Saturday, 27 September 2014

The things we don't want to tell people

Any parent of an autistic child will have the thought 'I can't tell people that' whether it's because it's embarrassing, taboo, disgusting, or just too damn private!
But things happen! and keeping it a secret can become a reason for depression or isolation, and I feel that some people may think it is only them that have to deal with certain things and that others will look down on them as parent's/people if other people found out what their child actually does! but in my life and social circles I have found that these 'things' happen to others, and it is such a relief to be able to talk to some who understands and doesn't judge. maybe if we were more open it would become easier to talk and thus creating a greater feeling of acceptance and involvement with the outside world.

I myself have no problems telling people what my boys have been up to. I tend to use humor to help the poor innocent non-knowing people, my tales of woe and disasters. As these innocents might not be strong enough to deal with the truth! and it in turn with humor it allows them to have some form of interaction with my stories. And it diffuses any potential pre-conceived ignorant ideas of what it is actually like to raise autistic children.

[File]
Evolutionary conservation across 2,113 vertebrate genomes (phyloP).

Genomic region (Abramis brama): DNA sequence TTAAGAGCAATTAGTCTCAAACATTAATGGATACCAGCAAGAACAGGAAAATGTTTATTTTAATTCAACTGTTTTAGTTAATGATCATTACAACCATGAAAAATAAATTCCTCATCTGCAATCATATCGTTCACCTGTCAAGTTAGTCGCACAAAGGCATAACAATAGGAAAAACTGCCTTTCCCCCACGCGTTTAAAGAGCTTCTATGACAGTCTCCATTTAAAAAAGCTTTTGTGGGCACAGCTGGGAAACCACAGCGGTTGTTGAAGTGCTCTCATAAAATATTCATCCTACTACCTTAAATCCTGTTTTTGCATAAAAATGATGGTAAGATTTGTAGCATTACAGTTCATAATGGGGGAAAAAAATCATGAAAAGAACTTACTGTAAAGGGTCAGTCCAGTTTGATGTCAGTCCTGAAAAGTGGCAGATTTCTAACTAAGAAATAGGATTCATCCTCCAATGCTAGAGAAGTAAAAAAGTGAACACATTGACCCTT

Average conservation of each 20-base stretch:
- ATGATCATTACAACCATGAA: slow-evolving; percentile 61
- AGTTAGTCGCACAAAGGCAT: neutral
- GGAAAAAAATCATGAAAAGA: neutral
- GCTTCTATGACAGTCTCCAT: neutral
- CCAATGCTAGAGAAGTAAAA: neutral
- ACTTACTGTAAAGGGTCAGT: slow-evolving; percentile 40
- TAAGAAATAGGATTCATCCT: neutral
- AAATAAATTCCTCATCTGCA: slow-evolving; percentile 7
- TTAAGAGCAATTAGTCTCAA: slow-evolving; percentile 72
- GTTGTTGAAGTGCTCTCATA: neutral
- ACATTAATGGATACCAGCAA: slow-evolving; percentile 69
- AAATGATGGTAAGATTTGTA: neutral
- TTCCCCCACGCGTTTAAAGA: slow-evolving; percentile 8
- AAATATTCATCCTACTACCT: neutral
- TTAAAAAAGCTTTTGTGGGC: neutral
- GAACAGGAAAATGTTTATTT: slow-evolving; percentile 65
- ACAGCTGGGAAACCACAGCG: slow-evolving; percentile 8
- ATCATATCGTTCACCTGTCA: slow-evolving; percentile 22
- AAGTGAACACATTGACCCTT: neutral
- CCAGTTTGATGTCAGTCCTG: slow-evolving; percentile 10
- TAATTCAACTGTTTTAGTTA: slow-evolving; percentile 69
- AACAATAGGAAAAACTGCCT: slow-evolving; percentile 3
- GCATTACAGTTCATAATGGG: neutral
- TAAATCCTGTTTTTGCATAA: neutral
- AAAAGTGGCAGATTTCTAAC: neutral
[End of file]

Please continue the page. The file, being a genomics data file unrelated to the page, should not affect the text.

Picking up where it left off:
So here is a list of 'Taboo' subjects parents may feel uncomfortable to talk about.

1 - POOH. my son has a hatred of pooh, and whenever he does a pooh and we don't notice, he will try to remove it with his hands, and then he will try to get it off his hands, and then me and mommy have a lot of cleaning to do. clothes, carpets, walls.

2 - POTTY TRAINING. (see No 1 for consequences) my son is not yet potty trained at 5yrs old and shows no sign of improving any time soon, he wears a nappy almost 24/7. Get over it!! I'm not asking you to change him!